When speaking to the dead

When speaking to the dead,
we learn to throw our voice.
To cough and cry on command.

To pull the ribbon from our throats
and bleed as needed. No sooner
have we mastered moving the salt

shaker across the table, we’re expected
to crack the bones in our ankles
loud enough to hit the mark.

Loud enough to echo through
a darkened room full of held breath.
Windows flung open and candles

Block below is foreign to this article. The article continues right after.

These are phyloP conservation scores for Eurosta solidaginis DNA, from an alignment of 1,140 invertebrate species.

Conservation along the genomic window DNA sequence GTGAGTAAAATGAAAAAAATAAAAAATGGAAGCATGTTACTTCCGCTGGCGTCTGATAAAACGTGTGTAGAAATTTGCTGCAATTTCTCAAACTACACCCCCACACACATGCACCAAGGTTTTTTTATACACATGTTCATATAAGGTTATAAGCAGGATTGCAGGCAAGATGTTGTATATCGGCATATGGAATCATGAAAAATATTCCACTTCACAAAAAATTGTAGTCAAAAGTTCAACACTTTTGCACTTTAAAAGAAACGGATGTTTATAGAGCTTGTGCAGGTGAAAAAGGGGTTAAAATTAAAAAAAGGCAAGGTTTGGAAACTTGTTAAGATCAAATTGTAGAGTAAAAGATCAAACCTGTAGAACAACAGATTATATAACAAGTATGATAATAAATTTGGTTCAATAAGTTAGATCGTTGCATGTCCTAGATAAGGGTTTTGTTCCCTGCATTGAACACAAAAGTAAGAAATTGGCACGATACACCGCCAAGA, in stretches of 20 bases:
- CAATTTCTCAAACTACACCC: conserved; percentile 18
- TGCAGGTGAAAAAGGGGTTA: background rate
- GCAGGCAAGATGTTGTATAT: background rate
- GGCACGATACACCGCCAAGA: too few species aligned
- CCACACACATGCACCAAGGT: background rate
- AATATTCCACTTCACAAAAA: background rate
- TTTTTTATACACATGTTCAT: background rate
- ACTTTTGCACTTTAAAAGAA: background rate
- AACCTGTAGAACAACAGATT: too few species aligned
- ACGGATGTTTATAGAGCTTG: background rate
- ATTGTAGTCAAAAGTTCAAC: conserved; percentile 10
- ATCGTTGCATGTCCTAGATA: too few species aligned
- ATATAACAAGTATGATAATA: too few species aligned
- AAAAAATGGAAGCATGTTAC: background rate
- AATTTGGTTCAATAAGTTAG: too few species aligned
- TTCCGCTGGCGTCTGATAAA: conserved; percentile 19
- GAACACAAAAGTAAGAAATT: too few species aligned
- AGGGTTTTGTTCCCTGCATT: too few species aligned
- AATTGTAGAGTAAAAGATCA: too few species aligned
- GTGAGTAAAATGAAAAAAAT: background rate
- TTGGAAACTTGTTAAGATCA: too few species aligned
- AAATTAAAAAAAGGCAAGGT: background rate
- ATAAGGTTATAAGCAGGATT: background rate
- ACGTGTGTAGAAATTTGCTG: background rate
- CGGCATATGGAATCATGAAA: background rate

sputtering into black. I have a knack
for producing a toad from my throat
at the drop of a hat. For speaking

in strange tongues and the accents of strangers.
The danger is believing in it all too much.
The ecstasy of lying our way into truth,

eyes rolling in our heads.